Puppy-training classes are designed for dogs younger than 16 weeks, at a point where the dogs go through a number of stages of development. The classes help establish foundation behaviors to prevent the development of problems in adolescent and adult dogs.
In my classes, we teach the puppies that people and other animals are friends, and to accept being touched and groomed without biting or mouthing. We teach puppies that human skin is very delicate. We prevent resource guarding.
Puppy classes prepare dogs to thrive in a human world. While some puppies are naturally more fearful than others, exposing them to these things in a fun, patient, and positive way can teach them confidence and trust in their handlers.
Too many people wait to start training
Such classes are about preventing problems before they occur. Unfortunately, some people wait until the problems occur before seeking a class.
Say your dog has already spent several months learning bad habits: that jumping pays off, that chasing the cats and kids is fun, that nipping at heels and chewing the carpet gets your attention. The dog is pulling your shoulder out of socket as he drags you down the street. He’s biting your hands when you try to trim his nails or brush a snarl out of his tail. He hates the bath, he’s afraid of the vet, and he doesn’t really like riding in the car.
A dog like this needs reactive training, where we are untraining bad behaviors instead of preventing them. The dogs have had lots of practice getting in trouble, so they’re really good at misbehaving.
The worst part is that many of these adolescent pups’ owners have been sitting at home, their rowdy dogs chomping on their sneakers, waiting to start training. Why didn’t they go to puppy class? For many, it is because their veterinarians told them not to.
There’s good logic behind this common recommendation: You can limit your dog’s potential exposure to illness and disease during the time his immune system develops and immunizations take effect. It is true that puppies are quite vulnerable to parvo and other illnesses. It is heartbreaking to watch a little one die of parvo.
But for all the hundreds of puppies who have entered my classroom over the years, I’ve never had one become ill with parvo. I’d reckon my classroom is about as safe as a vet’s office because we follow the same sanitization protocols. We also don’t allow puppies to share water bowls or drink from the community bowls made available to adult dogs.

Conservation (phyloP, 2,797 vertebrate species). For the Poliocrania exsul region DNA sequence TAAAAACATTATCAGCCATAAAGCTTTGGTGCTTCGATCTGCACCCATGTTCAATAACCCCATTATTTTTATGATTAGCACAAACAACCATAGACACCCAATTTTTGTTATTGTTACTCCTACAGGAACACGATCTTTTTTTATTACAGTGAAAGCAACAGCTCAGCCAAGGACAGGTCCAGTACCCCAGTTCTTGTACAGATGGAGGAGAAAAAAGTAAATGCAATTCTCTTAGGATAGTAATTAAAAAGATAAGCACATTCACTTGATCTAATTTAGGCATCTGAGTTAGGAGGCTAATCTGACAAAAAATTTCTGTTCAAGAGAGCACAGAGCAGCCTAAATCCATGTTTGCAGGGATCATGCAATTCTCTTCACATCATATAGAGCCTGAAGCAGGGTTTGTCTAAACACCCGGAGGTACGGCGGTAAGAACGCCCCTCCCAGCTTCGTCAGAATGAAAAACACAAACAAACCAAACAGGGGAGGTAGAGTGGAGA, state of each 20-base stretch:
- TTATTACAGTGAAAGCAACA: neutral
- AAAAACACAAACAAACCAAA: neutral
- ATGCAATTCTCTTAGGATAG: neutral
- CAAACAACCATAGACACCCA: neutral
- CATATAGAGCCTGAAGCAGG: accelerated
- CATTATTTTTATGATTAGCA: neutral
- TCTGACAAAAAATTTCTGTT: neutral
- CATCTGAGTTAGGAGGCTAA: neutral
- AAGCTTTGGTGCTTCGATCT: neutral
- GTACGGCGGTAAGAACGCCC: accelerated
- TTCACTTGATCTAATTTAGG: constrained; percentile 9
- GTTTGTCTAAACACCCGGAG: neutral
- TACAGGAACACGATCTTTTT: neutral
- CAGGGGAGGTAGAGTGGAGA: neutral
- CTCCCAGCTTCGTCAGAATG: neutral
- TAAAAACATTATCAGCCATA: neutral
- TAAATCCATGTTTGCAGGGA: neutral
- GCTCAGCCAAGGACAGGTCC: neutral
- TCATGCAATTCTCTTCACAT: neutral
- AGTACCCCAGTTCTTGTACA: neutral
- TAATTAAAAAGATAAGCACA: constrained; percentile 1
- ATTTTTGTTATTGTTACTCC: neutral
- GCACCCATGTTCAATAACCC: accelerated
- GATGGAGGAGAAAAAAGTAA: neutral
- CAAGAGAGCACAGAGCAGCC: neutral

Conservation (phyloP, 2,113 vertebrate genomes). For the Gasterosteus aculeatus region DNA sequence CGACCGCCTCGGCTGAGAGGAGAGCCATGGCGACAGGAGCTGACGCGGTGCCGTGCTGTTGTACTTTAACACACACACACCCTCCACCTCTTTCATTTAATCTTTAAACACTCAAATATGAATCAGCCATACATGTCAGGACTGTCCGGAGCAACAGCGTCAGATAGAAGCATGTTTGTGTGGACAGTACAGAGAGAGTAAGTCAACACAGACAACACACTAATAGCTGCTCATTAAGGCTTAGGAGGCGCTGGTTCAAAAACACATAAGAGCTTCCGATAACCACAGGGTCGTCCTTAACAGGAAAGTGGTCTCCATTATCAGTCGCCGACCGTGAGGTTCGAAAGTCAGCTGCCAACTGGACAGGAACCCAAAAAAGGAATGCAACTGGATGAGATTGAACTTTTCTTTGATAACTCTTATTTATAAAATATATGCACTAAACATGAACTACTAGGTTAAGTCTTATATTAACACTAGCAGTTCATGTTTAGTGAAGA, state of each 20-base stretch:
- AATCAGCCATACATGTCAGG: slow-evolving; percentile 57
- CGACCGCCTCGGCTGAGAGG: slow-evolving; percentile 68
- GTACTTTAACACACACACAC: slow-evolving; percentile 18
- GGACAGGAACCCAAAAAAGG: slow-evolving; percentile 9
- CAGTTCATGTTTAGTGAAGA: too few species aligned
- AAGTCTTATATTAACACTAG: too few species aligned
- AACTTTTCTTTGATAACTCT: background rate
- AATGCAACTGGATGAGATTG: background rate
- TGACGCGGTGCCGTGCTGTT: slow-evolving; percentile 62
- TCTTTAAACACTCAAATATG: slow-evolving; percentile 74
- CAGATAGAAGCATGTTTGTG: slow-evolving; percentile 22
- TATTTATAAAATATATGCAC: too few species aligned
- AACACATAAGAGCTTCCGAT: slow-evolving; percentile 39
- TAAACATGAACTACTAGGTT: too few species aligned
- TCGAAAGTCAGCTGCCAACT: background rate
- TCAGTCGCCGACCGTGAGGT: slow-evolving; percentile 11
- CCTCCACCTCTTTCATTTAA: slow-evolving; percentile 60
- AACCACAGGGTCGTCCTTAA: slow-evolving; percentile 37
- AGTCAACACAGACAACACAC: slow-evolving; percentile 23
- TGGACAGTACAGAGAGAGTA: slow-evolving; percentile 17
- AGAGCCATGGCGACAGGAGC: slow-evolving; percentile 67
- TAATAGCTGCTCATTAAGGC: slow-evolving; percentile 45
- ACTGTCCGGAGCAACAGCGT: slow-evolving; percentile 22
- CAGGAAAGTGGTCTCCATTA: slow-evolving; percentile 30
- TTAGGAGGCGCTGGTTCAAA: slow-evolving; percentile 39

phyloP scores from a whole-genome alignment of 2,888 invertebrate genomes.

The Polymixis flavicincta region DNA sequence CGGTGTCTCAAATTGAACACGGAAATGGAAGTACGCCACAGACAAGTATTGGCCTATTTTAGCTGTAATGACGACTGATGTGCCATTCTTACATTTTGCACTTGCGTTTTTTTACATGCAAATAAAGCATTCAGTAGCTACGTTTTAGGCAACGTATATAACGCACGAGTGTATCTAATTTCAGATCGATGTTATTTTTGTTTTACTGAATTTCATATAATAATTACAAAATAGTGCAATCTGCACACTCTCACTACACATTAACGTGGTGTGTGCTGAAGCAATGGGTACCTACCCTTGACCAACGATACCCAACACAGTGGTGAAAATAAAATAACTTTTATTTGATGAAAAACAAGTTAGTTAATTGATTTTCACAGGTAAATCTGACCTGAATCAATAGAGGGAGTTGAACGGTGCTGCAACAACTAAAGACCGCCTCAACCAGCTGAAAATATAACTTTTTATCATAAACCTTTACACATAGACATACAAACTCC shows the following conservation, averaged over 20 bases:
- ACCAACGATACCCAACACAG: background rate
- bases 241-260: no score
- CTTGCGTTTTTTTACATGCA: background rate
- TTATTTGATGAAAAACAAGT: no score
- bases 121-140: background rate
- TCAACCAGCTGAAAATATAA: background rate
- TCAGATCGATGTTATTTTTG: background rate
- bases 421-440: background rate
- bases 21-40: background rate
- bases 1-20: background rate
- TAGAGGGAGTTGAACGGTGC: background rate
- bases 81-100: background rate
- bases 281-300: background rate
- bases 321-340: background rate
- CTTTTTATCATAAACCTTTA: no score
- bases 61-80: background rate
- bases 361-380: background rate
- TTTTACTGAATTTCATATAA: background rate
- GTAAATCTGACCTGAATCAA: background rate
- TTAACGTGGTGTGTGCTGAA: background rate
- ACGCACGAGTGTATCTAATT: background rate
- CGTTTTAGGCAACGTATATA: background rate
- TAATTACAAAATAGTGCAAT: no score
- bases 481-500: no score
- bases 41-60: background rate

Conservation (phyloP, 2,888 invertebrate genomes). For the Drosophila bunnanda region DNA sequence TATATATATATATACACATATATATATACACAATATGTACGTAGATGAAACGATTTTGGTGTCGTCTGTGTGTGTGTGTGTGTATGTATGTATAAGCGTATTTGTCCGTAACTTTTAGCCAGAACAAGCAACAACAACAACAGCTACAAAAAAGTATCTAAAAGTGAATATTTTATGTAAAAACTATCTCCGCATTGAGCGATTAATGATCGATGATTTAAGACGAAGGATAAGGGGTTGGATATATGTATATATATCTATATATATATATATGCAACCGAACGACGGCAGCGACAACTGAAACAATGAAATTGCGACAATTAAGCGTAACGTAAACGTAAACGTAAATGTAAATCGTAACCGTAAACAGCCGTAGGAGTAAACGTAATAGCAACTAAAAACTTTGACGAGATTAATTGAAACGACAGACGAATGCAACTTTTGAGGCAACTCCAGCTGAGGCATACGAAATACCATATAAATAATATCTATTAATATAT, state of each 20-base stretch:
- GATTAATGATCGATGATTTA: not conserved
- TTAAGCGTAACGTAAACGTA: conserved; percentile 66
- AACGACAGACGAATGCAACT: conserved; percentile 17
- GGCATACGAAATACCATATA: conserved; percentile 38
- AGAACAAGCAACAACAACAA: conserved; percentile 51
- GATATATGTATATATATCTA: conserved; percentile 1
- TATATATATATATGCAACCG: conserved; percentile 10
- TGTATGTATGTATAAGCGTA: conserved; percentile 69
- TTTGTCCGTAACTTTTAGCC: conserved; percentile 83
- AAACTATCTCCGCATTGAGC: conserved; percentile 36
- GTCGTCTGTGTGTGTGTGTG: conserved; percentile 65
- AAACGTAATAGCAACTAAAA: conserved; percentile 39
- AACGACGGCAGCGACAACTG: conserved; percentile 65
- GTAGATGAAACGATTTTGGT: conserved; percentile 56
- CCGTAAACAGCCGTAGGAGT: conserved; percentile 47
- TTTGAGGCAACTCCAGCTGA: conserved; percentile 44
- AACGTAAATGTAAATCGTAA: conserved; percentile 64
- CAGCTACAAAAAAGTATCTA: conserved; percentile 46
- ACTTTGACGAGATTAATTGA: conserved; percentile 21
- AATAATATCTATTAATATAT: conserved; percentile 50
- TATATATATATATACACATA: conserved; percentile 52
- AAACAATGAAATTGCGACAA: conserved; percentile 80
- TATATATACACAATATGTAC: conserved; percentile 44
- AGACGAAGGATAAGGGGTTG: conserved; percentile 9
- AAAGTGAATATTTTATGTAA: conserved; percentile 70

We check vaccination records on dogs of all ages, and we require that dogs showing signs of illness are removed from class until cleared as healthy by a vet. And unlike your vet’s office, we don’t allow in dogs known to be suffering from parvo, and the whole place is disinfected every day.
Vets need to change their recommendations
I believe it is dangerous to recommend that you wait until your dog has finished full puppy vaccinations before bringing him to class. It’s not just that dogs can develop rude or unwanted manners. The truth is that puppy class is your dog’s vaccine against serious behavior problems. All too frequently, behavior problems lead to dogs losing their homes or losing their lives.
If you are a vet and hesitate to refer your clients to puppy class because of concerns about illness, talk to your local trainers. Ask about their sanitation protocols and offer suggestions for improvement where things might be lacking. Make sure the trainer checks vaccination records for puppies and adult dogs entering the classroom.
To answer some of the most common questions about puppy socialization, it’s best to find a source that is a veterinarian and an expert in behavior, such as veterinary behaviorist R.K. Anderson, who issued this letter about the importance of puppy class and how you can mitigate the risks.
Another great resource is the American Society of Veterinary Animal Behavior’s Position Statement on Puppy Socialization.
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